At a forum with voters in February, Green Party leader Natalie Bennett was asked what she would do to ensure that Jews feel safe in Britain. Bennett rambled on vaguely about funding inter-communal dialogue without even mentioning Jews, indicating that the problem of anti-Semitism was one she had never thought about before.
The Greens have emerged in recent years in England as a left-wing alternative to Labor and the Liberal Democrats, but increased representation has also brought closer scrutiny, including how their commitment to a society free from discrimination relates to Jews.
We’ve known for a while that the Greens have an Israel problem. Their current manifesto includes pledges to halt arms sales to Israel — equating them with Saudi Arabia as a violator of human rights — and suspend the E.U.-Israel Association Agreement, which grants Israel economic benefits and closer scientific and cultural cooperation with Europe.
One day in 2002, my mother sat down in the living room of her Upper West Side, Manhattan apartment and told her life story to a stranger. The stranger was a volunteer, part of Steven Spielberg’s epic campaign to preserve the life stories of Holocaust survivors. For over three hours the stranger asked questions and my mother answered, a videographer recording it all.
I would have loved to watch it. I had always wanted to know more about my mother and she was so restrained, even stingy with the information. When I was in my teens we took long Shabbos afternoon walks together and I quizzed her incessantly, probably annoyingly, about her past. I’d squeezed out the basics — how she’d been deported from her hometown of Satmar, Rumania, first to an incineration lager (hence her untattooed arm) and later to a munitions factory where she manufactured bombs as a slave laborer. I knew about her liberation by a Jewish Red Army general who bravely kept his soldiers from entering the camp and raping the women. But there seemed so much more to know. Yet when my mother told me about the Spielberg interview, she added a caveat. “I don’t want anyone to see it until after I’ve died.”
I was puzzled but she offered no explanation. “That’s how I want it to be,” she said firmly. My mother was a formidable personality; there was nothing I could do to dissuade her.
It seemed that she saw the video as a radioactive isotope, dangerous and deadly. But why? Did she have something to hide, something too awful for her to reveal in her lifetime? Had she been a collaborator, a kapo perhaps? Or was the secret sexual — was my mother raped, molested, imprisoned in a Nazi brothel? In 1944 she was a beautiful eighteen-year-old, an Ingrid Bergman lookalike. It seemed entirely plausible that Nazis would use her for illicit purposes.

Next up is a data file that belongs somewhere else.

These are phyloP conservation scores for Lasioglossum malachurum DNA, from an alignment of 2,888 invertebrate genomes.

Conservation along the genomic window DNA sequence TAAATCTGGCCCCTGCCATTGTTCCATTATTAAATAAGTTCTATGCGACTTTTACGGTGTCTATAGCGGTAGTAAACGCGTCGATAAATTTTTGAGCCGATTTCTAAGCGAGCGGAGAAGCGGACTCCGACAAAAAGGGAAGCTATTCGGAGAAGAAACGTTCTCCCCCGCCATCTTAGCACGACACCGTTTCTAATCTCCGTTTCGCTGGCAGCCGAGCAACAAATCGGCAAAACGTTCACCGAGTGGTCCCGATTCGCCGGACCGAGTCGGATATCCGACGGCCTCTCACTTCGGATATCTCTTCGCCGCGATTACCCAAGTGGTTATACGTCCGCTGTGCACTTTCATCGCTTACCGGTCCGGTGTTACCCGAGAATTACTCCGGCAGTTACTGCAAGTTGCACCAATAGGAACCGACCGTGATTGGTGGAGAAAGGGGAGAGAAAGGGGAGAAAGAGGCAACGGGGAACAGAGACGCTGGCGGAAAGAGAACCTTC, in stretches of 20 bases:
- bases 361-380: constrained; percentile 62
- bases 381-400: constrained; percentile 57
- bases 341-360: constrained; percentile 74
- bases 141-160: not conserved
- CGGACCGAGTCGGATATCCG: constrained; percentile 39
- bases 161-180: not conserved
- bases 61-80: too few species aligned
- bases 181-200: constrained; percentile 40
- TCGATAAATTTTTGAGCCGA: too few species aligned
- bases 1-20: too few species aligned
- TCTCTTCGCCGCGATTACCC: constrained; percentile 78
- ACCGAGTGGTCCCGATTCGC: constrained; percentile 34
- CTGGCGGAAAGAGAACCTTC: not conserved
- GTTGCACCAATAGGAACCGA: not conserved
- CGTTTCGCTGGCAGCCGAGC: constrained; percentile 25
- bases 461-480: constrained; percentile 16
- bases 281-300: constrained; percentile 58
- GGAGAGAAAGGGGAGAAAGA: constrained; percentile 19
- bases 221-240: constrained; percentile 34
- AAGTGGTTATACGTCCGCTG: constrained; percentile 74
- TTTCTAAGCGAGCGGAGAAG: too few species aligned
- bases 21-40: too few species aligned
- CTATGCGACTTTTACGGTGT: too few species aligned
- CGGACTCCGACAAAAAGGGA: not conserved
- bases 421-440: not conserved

Maybe I was better off not seeing it at all. Maybe seeing it would make me crazy.
Eva Bleier Green / Courtesy of Carol Ungar
Which is Hillary’s logo — and which is Hadassah’s?
(JTA) — Critics love to nitpick Hillary Clinton’s personal and policy choices, as they have during the recent email scandal and the Benghazi scandal.
This time, however, the critics may have a substantial case against her.
As soon as Clinton’s campaign was launched on Sunday, her campaign logo was lampooned from all sides. Some called it too simple, others thought it looked too corporate.
Some were just confused that it features a red arrow pointing to the right — a feature that seems to contrast the blue and “left” tropes of the Democratic party.
However, no one seems to have noticed that the logo shares an awful lot in common with Hadassah’s new logo, which was unveiled in January.
INTRODUCING the new Hadassah: The power of women who DO. pic.twitter.com/MaMPzHwXvF— Hadassah (@Hadassah) January 5, 2015
The logos share the capital letter “H,” the red and blue color scheme, and an angular, geometric style.
But Hillary’s logo isn’t the first Democratic one to resemble a Jewish symbol. Is it just a coincidence that the current Democratic Party logo looks like the Orthodox Union hechsher?
Maybe Hadassah officials are secretly hoping that their organization could get an unexpected PR boost, just as they hoped they would back in 2000, when then-vice presidential nominee Sen. Joe Lieberman’s wife Hadassah helped get the name into the mainstream media.